# Shearing Stress at a point

1. Dec 13, 2013

### Woopydalan

1. The problem statement, all variables and given/known data

2. Relevant equations

3. The attempt at a solution

Hello,

I am having confusion when calculating the first moment of area, Q, to solve for the shearing stress at point a in 13.9, I use the area which is above the point, but for 13.28 its to the right of the point. It seems they are both subjected to a vertical shear, so I don't think that has anything to do with it.

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2. Dec 13, 2013

### SteamKing

Staff Emeritus
It comes down to the shape of the section and the point where you want to calculate the shear stress.

In general, thin walled structures and sections can be analyzed for shear stress using a technique called shear flow. The shear flow is calculated using the following formula:

q = VQ / I, where

q = shear flow
V = shear force
Q = first moment of area
I = second moment of area for the whole section

The shear stress at any point is equal to the shear flow divided by the thickness of the material, so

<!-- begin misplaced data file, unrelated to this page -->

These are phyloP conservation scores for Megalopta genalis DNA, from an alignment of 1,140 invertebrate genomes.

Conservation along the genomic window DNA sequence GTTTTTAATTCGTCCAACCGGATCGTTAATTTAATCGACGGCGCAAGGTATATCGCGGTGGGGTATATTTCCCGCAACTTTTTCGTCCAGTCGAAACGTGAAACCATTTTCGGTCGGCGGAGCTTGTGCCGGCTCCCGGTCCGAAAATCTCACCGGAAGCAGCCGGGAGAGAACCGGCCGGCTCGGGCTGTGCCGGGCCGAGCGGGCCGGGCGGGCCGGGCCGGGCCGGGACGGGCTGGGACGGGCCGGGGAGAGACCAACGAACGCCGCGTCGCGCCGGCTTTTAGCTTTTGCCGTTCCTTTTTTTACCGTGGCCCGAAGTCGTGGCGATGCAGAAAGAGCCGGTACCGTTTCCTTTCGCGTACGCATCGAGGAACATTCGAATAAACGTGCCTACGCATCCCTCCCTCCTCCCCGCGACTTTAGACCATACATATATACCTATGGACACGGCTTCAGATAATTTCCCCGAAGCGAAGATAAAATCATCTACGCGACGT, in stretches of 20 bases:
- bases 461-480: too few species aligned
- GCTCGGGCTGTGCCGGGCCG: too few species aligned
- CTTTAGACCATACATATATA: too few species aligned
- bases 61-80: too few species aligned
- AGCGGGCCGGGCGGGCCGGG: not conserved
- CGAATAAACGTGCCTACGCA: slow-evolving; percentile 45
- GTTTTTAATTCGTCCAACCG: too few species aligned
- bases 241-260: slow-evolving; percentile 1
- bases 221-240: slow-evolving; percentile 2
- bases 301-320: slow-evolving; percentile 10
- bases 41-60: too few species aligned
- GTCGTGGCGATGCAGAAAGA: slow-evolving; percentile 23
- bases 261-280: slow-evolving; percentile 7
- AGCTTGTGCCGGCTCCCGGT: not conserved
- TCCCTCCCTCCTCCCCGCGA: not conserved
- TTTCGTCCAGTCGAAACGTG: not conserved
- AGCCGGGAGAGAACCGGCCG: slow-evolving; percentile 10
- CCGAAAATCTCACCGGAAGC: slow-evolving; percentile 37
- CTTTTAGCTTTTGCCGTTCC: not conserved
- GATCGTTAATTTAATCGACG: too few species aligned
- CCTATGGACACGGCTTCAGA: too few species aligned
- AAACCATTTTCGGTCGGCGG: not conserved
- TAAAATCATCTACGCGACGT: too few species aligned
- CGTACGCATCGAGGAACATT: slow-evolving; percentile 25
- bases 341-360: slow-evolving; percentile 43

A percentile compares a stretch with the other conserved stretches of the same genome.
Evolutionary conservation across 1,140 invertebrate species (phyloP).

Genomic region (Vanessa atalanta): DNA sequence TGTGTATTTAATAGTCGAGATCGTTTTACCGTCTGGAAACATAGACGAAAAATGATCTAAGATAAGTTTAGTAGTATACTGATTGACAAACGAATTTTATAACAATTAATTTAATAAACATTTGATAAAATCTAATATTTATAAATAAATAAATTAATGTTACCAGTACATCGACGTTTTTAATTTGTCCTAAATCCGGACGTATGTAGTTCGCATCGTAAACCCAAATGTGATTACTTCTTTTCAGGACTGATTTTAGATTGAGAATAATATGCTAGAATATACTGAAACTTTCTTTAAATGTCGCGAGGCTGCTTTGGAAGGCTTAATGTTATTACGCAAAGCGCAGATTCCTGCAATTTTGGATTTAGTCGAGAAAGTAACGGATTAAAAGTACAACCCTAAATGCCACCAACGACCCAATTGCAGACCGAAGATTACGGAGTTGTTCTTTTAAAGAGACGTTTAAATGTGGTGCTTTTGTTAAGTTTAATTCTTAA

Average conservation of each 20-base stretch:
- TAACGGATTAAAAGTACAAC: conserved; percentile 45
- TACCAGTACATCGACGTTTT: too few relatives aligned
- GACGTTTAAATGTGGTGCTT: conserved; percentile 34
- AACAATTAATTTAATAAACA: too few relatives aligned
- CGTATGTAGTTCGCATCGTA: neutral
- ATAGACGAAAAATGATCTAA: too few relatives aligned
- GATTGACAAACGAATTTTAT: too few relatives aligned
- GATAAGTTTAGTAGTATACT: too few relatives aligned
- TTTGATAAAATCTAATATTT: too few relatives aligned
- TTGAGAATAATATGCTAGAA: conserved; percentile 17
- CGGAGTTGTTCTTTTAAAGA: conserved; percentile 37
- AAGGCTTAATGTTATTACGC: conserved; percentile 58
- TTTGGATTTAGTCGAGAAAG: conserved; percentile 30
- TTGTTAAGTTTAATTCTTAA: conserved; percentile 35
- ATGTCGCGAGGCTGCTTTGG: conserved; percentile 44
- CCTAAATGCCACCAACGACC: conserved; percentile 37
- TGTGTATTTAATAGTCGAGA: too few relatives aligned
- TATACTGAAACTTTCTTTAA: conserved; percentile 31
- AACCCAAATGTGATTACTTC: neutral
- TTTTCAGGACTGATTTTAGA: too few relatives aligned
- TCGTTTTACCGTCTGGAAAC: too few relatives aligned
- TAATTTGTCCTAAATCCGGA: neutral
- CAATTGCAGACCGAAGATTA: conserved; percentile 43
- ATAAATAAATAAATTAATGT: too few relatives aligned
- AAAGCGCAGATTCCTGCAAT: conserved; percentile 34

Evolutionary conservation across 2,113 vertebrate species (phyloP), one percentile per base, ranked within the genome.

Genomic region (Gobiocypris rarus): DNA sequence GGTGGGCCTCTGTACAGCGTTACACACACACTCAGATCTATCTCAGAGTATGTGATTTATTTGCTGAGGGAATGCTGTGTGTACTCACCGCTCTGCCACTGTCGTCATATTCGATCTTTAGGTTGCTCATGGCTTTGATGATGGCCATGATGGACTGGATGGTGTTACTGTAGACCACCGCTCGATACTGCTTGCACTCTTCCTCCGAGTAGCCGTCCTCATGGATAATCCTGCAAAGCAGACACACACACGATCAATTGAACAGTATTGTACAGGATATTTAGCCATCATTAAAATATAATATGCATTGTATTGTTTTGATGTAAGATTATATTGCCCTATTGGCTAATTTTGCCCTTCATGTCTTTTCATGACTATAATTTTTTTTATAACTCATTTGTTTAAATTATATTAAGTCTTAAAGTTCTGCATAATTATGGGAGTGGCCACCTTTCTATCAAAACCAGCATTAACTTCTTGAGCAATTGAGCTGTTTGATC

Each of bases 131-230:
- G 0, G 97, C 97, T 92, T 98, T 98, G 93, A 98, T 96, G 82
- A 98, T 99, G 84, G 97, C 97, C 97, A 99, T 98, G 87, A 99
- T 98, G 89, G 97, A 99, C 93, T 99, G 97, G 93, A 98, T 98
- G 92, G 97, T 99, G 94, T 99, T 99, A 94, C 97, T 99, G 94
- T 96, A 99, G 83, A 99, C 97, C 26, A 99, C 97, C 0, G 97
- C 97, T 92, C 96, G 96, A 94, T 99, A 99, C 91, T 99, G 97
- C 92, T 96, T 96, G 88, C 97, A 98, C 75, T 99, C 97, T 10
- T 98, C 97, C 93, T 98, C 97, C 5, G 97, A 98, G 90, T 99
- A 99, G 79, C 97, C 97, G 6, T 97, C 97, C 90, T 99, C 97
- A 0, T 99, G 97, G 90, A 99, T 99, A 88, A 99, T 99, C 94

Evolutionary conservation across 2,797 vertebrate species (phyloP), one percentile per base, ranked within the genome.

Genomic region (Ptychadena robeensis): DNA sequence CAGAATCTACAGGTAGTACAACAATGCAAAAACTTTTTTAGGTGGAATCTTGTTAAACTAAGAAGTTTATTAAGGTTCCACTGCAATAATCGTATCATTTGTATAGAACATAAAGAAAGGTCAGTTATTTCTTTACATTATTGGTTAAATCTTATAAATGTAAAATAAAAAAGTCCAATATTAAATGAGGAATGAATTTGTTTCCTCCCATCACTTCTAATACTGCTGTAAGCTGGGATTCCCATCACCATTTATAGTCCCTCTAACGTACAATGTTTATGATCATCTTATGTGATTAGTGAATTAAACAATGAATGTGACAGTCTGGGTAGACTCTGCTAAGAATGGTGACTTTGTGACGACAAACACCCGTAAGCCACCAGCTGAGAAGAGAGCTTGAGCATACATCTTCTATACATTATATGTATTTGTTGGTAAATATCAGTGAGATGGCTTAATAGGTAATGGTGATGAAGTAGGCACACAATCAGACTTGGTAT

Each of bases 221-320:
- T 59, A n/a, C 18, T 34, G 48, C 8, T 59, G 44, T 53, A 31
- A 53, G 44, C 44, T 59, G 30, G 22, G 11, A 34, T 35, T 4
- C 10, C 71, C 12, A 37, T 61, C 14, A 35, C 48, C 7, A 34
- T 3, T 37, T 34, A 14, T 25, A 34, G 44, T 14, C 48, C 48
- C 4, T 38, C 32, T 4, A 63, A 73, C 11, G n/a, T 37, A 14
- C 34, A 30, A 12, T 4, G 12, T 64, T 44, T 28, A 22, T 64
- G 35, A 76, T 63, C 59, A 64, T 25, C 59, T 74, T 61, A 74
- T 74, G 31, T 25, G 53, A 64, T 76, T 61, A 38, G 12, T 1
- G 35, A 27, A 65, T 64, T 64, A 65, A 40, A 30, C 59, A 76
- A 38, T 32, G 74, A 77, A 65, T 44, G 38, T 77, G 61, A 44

τ = q / t = VQ / It

In calculating the shear flow of an I beam, one starts with a shear flow q = 0 at the ends of the flanges. As you travel from the free edge of the flange towards the junction between the flange and the web, the shear flow q increases. This is because the first moment of area Q is calculated for that portion of the area between the point of interest in the flange and the end of the flange.

Once you reach the junction of the flange with the web, Q equals the first moment of area of the entire flange area. Going down the web, Q increases until it reaches its maximum value at the centroid of the section, which is where the maximum shear stress occurs.

This is why the two methods of establishing Q for the two problems appear to be so different.

http://kisi.deu.edu.tr/mehmet.aktas/Dersnotlari/6.pdf

You could calculate Q for Prob. 13.28 using the area above the middle of the thickness of the flange, but the resulting shear stress represents only an average value for the entire width of the flange. By using the shear flow method, you calculate the average shear stress across the thickness of the flange, which is probably a more pertinent value.

3. Dec 13, 2013

### Woopydalan

Ok, so suppose now that point a is on the left side of the flange. Does that mean the area I calculate is to the left of point a or to the right of point a?

4. Dec 14, 2013

### SteamKing

Staff Emeritus
You always start from the nearest point where the shear flow q = 0, in this case the edge of the left flange.

5. Dec 14, 2013

### Woopydalan

ok great, thanks a lot